Prison Book Program, Part II: Literary Citizens Serving

We continue our two-part series about the Prison Book Program, located locally in Quincy. Katie Vhay, writer of Part I, interviews PBP volunteer Lee Collins.

Katie Vhay: What do you enjoy most about volunteering?


Lee Collins: I love being part of work that promotes justice. The mission of the PBP is so inspirational that when I told the members of my longstanding book group about it, they decided they wanted to volunteer, too! Now, we come as a group once a month.

To go from being a book group that has met monthly since 2001 to have nice, erudite discussions, to being one that's out there getting books into the hands of imprisoned people has rocked our worlds! We feel vital, relevant, reenergized. Every book group should do this!

I must admit, too, that finding the perfect books for someone, hoping that their day will be brightened by the books we choose for them — that feeling makes every moment at the PBP feel precious.

KV: Why do you volunteer?

LC: I volunteer because sending books to imprisoned men and women through the PBP is gratifying on at least three levels: Promoting love of reading; serving social justice; and experiencing that frisson of excitement when you find the perfect gift for someone!

KV: Is there a letter or story that stood out to you that you can share?

LC: There have been many moving letters. This writer asked us for Jewish texts that are fairly sophisticated, well beyond the basic Judaism books we had in stock. So, I showed the letter to my rabbi and asked if she had any relevant books. Within a day, the rabbi let me know she had located two superb books. I went to the synagogue to pick them up, and there was an envelope on top containing a beautiful prayer she had written for him. Can you imagine how much this blessing must’ve meant to the recipient? Moreover, Rabbi Saphire has repeatedly thanked me for giving her the opportunity to perform this mitzvah. The act of sending a book can transform our view of those in prison.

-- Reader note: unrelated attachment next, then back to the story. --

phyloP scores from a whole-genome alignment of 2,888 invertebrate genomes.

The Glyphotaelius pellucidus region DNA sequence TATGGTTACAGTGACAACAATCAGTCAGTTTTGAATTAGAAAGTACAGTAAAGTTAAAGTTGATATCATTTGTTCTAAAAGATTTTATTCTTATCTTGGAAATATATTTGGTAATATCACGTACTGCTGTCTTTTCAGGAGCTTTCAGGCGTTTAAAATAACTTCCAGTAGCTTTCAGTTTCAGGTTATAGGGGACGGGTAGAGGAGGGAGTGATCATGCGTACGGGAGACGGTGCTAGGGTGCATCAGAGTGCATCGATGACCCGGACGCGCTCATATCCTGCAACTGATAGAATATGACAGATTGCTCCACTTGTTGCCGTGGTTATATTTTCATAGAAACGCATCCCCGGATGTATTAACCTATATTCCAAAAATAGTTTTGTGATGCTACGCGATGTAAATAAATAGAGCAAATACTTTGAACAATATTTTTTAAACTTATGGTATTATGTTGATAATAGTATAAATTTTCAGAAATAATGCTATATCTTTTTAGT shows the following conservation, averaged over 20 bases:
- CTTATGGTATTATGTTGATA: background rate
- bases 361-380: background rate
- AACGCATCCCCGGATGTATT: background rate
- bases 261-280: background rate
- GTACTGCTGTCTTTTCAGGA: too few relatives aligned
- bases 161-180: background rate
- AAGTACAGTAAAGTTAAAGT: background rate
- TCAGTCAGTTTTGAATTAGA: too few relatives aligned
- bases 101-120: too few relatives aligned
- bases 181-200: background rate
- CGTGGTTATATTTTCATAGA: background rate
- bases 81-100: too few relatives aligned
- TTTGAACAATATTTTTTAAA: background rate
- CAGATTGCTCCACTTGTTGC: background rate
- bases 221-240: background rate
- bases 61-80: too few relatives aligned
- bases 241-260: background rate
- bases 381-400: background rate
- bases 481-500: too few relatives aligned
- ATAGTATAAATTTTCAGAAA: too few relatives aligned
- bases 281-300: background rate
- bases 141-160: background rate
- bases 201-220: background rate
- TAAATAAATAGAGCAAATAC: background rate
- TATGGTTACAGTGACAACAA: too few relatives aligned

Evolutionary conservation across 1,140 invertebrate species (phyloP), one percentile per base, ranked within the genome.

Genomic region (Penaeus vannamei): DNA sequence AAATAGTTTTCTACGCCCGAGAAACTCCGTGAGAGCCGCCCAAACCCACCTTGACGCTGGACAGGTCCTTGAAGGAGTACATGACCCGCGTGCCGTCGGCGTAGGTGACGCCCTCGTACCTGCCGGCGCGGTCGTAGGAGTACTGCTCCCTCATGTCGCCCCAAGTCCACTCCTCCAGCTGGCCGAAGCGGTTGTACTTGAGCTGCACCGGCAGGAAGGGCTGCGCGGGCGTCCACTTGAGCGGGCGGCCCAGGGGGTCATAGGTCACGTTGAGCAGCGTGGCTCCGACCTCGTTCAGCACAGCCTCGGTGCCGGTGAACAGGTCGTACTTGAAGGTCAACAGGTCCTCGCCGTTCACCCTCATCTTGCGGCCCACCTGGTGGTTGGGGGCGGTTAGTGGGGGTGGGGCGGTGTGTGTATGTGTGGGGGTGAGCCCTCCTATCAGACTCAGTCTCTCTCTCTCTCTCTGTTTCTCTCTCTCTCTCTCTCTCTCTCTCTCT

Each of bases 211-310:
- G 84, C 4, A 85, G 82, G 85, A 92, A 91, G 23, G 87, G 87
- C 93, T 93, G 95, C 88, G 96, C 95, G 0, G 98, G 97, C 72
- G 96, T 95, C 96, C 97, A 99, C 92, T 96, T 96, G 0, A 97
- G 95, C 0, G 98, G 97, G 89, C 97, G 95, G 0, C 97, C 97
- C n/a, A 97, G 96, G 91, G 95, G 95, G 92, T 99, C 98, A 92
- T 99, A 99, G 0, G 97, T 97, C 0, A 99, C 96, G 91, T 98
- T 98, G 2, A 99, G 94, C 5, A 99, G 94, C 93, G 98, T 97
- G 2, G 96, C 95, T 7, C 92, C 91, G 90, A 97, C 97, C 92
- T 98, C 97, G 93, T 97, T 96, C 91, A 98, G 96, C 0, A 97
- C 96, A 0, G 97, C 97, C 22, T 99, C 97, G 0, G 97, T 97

For a shorter story, I really got a kick out of a letter from Jacob in Virginia, who said this: “I bloody love you guys, you’re the Gold Standard of donation organizations. No one in the country sends better books.”

KV: What kinds of books do you especially enjoy sending?

LC: The books that I especially like to fulfill fall into two categories. First: legal books. I’m a lawyer, so when I read that someone needs legal resources, every fiber in my being wants to get them what they need. The firm where I used to practice generously donated about 25 copies of the Federal Rules of Civil Procedure!

The other books that rev me up are the unusual requests — the man who adores George Eliot and regrets he has never read Middlemarch; the woman who wants to read about how to be a good absentee parent; and, most of all, anyone who asks for books about activism or politics, so I can slip in some Malcolm X, Michelle Alexander, Howard Zinn, or Noam Chomsky!

KV: What have you learned from this experience?

LC: First, I have seen amazing dedication from the core volunteers at PBP. They volunteer day in/day out, do tons of work behind the scenes, and make volunteers feel valued. Importantly, they impart standards: that we are here to do excellent work, to choose really good books, and to wrap and address the packages impeccably.

Second, I have comprehended, in a way that before was only theoretical, the humanity of those who are in prison. When I see the handwriting, often very carefully written but sometimes shaky or containing misspellings, I begin to feel the person and the yearning behind it. Each letter feels precious, as if I am being entrusted with a chance — I could even say a sacred chance — to make a difference in someone’s life.

Want to learn more about the Prison Book System, volunteer, or donate? Visit their website, or follow them on Facebook or Twitter. Donate books at either the Wellesley Books site, or Amazon.

Katie Vhay is an avid reader, advocate, and storyteller. She’s been the social media editor and part of the Prison Book Program Core team since 2016. She loves attending book events, knitting, baking, and dismantling systems of oppression.